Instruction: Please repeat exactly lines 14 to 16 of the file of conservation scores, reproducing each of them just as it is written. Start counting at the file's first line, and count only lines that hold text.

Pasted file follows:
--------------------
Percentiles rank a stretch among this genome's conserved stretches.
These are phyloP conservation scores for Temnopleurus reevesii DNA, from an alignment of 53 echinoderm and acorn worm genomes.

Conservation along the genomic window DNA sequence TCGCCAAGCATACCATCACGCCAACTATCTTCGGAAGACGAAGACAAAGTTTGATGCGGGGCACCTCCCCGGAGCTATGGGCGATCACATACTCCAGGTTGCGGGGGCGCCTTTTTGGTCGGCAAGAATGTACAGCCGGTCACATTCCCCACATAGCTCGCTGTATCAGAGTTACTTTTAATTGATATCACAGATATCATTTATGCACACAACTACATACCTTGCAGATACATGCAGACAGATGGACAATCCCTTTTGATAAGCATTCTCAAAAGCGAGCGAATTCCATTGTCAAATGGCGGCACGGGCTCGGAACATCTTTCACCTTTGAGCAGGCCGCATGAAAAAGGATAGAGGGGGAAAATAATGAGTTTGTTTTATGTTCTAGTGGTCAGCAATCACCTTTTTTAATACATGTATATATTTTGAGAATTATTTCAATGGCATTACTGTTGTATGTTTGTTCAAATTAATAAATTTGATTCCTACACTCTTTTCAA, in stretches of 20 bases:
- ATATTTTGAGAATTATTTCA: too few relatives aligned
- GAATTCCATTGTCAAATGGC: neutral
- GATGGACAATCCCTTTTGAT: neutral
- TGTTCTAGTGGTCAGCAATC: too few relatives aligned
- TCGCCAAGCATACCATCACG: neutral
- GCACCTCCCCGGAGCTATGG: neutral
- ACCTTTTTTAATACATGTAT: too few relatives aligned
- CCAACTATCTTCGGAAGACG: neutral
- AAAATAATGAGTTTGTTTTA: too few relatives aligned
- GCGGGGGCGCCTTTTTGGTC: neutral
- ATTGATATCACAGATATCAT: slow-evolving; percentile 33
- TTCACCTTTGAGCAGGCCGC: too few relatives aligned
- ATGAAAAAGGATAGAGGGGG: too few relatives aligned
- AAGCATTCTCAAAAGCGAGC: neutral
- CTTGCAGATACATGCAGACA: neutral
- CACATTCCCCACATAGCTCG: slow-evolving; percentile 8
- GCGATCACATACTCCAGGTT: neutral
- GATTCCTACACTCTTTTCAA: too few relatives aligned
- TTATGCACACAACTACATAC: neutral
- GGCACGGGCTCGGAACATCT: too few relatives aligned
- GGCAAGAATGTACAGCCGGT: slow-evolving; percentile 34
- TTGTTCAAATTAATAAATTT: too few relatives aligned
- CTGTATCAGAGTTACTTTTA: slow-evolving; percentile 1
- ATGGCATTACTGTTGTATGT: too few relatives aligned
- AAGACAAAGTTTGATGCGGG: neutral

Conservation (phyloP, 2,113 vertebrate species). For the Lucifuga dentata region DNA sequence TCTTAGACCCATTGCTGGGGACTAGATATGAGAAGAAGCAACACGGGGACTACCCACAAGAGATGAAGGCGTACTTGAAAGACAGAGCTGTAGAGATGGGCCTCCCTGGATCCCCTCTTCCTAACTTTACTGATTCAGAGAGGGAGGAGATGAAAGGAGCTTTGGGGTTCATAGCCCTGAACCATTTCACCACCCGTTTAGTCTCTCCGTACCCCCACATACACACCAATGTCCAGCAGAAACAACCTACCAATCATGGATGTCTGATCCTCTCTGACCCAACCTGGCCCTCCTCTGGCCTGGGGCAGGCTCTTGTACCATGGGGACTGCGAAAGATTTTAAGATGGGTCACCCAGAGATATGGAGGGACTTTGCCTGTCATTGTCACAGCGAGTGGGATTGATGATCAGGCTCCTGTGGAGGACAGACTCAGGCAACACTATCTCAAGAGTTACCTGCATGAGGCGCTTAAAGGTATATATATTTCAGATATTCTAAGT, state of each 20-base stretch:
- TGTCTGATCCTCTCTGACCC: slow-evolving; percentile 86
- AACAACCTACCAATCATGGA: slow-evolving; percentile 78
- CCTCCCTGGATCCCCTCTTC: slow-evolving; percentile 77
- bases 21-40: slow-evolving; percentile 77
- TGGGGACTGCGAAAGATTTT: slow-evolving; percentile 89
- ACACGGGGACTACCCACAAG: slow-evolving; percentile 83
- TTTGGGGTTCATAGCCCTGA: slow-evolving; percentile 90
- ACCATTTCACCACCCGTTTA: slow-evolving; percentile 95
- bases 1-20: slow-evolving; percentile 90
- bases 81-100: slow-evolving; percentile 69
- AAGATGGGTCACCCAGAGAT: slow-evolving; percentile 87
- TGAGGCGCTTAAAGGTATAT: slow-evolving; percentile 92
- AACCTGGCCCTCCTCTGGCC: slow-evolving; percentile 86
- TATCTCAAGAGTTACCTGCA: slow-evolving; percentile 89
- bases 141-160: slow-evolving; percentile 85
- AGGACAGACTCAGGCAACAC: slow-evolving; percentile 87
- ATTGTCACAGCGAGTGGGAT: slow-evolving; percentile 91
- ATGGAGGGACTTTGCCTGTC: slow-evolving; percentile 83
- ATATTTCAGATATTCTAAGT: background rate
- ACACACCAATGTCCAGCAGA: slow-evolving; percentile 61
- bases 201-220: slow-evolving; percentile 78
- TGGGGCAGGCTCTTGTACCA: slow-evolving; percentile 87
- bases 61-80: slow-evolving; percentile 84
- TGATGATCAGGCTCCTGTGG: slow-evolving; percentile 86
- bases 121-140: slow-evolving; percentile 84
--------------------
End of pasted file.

- ATTGATATCACAGATATCAT: slow-evolving; percentile 33
- TTCACCTTTGAGCAGGCCGC: too few relatives aligned
- ATGAAAAAGGATAGAGGGGG: too few relatives aligned